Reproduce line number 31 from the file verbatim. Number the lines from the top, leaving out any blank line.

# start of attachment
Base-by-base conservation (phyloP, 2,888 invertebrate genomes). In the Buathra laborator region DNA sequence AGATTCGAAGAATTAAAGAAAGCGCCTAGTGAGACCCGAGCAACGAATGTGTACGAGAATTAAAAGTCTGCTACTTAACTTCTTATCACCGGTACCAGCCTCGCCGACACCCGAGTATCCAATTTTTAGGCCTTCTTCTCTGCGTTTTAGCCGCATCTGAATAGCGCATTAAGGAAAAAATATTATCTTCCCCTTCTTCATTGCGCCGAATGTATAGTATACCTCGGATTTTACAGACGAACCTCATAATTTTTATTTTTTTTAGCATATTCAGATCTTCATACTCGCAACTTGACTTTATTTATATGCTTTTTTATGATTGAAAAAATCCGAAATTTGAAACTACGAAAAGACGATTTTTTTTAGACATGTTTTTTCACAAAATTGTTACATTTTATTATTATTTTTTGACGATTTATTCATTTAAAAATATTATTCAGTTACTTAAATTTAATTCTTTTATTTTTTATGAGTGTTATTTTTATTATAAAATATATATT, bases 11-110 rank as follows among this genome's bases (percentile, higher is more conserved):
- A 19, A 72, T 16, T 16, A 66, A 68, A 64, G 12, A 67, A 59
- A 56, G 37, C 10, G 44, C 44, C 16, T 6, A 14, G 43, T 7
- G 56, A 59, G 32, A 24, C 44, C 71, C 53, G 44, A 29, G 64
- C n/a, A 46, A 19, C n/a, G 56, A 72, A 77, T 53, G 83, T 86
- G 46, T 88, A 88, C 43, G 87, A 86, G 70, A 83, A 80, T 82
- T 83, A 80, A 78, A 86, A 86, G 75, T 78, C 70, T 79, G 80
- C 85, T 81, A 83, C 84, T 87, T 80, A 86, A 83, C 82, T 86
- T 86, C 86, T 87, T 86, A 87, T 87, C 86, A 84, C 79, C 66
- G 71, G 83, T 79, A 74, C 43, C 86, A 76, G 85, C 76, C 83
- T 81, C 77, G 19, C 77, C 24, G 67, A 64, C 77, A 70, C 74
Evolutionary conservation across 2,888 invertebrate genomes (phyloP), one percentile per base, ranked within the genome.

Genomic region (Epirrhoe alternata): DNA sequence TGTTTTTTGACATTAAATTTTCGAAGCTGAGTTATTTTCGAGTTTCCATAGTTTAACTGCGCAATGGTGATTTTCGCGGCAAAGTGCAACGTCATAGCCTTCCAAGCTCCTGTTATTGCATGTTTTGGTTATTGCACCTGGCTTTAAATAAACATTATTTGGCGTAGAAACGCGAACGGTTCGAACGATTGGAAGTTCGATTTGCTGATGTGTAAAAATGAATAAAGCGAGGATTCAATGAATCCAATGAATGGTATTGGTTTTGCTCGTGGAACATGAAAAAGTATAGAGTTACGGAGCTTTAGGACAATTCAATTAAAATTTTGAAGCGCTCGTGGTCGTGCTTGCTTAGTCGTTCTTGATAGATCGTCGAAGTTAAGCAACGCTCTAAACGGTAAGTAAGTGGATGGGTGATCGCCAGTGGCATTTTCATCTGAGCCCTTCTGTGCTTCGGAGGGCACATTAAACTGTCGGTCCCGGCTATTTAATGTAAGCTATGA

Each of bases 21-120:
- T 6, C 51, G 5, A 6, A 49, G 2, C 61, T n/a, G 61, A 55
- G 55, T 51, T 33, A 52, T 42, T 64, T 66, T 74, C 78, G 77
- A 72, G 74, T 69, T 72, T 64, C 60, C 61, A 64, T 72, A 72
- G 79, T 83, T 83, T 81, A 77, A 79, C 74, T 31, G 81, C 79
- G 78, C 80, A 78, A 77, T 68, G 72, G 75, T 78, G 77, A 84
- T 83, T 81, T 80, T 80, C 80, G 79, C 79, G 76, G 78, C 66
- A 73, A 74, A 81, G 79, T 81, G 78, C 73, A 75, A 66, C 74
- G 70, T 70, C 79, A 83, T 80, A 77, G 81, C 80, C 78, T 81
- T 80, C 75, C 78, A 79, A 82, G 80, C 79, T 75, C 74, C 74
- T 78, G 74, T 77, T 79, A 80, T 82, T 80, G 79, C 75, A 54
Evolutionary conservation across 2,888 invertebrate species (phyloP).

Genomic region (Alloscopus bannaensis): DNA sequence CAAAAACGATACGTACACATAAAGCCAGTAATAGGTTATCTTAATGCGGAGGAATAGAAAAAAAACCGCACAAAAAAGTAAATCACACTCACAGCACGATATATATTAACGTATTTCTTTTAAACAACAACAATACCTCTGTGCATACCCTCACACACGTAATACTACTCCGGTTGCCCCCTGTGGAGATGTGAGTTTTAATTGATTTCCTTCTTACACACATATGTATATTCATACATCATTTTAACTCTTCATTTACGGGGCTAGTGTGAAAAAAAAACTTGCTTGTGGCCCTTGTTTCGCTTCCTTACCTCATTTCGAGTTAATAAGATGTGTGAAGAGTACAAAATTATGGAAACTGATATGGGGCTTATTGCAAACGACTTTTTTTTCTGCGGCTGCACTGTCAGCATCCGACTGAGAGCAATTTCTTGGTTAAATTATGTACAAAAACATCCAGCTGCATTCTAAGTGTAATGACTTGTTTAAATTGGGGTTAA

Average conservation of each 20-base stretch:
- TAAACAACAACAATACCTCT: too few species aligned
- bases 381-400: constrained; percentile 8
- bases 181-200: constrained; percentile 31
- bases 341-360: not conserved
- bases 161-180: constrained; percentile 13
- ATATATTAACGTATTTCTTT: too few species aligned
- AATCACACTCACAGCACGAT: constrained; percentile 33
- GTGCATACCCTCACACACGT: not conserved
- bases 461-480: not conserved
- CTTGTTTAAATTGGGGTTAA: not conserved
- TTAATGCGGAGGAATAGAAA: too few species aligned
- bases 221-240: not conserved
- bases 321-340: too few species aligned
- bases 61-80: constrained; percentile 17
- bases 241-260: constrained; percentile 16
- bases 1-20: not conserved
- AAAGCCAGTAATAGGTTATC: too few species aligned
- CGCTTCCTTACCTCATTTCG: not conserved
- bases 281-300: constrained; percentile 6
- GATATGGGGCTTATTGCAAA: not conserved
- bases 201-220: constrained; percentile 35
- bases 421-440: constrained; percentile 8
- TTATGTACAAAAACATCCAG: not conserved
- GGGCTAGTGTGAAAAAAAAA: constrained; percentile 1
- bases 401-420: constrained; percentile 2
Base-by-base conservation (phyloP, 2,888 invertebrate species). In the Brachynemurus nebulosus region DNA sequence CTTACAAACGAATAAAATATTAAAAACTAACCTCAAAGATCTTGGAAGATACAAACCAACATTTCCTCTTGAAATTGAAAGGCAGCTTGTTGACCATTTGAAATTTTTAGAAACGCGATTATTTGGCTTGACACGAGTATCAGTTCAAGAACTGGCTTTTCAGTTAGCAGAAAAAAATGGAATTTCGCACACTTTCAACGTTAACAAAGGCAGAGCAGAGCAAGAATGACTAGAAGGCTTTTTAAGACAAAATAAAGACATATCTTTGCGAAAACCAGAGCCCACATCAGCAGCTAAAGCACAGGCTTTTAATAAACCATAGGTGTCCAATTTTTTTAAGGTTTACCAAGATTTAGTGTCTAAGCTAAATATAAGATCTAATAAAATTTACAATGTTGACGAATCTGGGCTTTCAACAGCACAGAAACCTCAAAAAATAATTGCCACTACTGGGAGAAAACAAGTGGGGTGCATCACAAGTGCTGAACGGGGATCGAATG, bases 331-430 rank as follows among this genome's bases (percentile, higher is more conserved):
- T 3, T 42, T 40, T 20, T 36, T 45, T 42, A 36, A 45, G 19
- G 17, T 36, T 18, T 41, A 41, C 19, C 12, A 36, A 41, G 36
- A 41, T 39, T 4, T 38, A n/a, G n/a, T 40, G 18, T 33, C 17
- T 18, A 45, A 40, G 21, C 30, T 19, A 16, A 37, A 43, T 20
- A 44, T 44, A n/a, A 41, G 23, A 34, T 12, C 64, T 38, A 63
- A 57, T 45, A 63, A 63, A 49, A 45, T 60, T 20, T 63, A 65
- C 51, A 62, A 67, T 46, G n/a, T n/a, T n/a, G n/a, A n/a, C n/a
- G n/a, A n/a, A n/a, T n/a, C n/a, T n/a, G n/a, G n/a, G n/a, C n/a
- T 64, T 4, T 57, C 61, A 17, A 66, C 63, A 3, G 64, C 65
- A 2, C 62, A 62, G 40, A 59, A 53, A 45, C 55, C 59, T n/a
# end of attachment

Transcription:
- bases 341-360: not conserved